I reject your perfect love and unfailing mercy, because true love is necessarily limited and yours can never be. I would rather care, my preference being to risk hurting, to make myself vulnerable to being diminished and failing and dying; to meet life, in all its feigned glory and decadent armor; to have my beliefs defied, emotions trampled, expectations unmet—my very existence called into question—and to accept such an encounter as real, than to surrender to the eternal life you offer.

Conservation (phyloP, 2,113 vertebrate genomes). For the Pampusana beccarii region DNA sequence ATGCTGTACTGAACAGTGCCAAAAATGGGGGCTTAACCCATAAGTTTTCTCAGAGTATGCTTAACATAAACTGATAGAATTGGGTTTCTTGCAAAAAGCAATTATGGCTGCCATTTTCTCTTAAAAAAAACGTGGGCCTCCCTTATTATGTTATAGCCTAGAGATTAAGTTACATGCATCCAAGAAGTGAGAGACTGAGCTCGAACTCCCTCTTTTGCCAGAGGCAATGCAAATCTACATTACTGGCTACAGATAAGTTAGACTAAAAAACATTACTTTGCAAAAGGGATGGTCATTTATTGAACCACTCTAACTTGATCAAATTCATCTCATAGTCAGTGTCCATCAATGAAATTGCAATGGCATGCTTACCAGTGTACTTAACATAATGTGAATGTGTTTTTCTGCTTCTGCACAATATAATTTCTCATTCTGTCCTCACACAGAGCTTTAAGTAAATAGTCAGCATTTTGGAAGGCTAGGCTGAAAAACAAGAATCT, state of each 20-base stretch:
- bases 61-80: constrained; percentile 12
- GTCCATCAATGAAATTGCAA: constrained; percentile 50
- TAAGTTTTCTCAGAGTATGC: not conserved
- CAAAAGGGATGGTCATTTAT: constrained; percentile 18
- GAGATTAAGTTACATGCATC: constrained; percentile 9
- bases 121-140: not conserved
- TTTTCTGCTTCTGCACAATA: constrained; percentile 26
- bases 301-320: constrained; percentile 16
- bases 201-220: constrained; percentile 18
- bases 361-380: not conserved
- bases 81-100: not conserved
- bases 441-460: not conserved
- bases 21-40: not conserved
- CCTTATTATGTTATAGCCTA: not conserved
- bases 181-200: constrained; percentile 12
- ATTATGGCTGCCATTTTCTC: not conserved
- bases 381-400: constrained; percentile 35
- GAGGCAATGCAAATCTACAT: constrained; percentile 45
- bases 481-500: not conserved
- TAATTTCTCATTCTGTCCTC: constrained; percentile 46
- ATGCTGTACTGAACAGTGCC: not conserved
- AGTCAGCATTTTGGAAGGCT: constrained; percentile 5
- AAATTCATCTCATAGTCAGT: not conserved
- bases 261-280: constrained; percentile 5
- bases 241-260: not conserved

Give us this day our daily bread and I would rather starve. I would rather find my own bread and share this with the outstretched hands of a stranger than accept that which you offer. Lord God, I simply cannot reconcile your existence with my own, and so my faith will not reside in you. Yet, I am not without faith. I confess my faith not in your absence but in the strength and beauty and harmony of the inherent uncertainty of the world. I believe in a world without God. On Earth, just as it is in heaven.